Neil Postman (March 8, 1931 – October 5, 2003) was an American author, media theorist and cultural critic, who is best known by the general public for his 1985 book about television, Amusing Ourselves to Death. For more than forty years, he was associated with New York University. Postman was a humanist, who believed that "new technology can never substitute for human values.", though with a much stronger preference for faith and religious belief as evidenced by his book "Technopoly: The Surrender of Culture to Technology".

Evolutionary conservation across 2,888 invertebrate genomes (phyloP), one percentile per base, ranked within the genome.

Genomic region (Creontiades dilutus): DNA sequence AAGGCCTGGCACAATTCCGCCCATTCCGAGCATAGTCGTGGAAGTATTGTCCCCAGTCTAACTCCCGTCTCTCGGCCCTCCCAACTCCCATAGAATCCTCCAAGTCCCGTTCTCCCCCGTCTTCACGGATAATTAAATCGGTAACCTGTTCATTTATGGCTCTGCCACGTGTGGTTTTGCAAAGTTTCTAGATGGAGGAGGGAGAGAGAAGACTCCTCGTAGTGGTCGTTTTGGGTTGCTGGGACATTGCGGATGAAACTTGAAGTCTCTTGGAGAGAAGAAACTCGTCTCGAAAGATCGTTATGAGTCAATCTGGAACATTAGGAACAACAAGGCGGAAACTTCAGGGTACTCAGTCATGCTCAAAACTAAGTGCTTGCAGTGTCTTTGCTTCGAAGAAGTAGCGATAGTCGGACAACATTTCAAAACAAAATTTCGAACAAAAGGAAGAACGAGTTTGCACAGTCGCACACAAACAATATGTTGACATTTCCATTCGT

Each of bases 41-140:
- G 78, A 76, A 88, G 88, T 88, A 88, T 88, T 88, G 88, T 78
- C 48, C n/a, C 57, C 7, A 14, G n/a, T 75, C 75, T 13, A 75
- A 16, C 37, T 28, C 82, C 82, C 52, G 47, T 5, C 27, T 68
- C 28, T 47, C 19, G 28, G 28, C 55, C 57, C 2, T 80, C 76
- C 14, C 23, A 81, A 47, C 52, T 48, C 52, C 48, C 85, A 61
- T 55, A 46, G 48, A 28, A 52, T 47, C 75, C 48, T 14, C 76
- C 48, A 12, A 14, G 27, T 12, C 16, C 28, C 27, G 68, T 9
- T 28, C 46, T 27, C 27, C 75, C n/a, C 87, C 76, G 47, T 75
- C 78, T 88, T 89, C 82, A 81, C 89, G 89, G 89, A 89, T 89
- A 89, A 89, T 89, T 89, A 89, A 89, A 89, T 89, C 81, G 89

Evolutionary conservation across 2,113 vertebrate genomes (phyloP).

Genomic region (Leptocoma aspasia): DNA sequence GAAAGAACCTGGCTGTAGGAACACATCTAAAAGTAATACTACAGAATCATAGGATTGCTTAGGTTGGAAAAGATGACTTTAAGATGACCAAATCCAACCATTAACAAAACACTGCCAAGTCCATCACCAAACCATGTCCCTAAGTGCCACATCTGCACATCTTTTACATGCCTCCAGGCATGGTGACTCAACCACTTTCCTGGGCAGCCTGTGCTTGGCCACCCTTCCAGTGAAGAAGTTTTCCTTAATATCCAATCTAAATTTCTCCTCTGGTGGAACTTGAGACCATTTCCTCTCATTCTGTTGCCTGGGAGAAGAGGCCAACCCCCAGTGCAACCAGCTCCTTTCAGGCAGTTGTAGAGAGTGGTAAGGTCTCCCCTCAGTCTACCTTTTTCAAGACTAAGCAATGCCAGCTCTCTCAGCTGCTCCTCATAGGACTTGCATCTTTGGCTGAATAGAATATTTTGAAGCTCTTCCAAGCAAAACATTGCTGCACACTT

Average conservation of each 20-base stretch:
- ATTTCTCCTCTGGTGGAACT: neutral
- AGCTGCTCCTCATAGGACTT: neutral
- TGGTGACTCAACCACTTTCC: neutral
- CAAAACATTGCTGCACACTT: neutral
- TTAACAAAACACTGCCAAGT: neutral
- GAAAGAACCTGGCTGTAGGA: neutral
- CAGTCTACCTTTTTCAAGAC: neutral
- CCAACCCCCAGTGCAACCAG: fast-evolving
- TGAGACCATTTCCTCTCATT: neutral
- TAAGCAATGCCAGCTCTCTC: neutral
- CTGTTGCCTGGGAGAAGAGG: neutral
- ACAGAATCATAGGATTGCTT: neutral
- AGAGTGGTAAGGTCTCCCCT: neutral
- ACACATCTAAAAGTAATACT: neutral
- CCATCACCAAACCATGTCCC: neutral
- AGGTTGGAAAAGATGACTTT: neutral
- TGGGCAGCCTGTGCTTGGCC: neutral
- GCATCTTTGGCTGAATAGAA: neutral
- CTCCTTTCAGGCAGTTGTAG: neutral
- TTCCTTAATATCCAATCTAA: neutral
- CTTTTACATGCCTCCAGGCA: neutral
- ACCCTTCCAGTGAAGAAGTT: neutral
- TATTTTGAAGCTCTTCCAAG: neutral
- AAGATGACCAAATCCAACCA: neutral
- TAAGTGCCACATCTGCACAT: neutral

Postman was born and spent most of his life in New York City. In 1953, he graduated from State University of New York at Fredonia where he played basketball. He received a master's degree in 1955 and an Ed.D in 1958, both from the Teachers College, Columbia University, and started teaching at New York University (NYU) in 1959. In 1971, he founded a graduate program in media ecology at the Steinhardt School of Education originally known as SEHNAP, School of Education, Health, Nursing, and Arts Professions, of NYU. In 1993 he was appointed a University Professor, the only one in the School of Education, and was chairman of the Department of Culture and Communication until 2002. Among his students were authors Paul Levinson, Joshua Meyrowitz, Jay Rosen, Lance Strate, and Dennis Smith. He died of lung cancer in Flushing, Queens on October 5, 2003.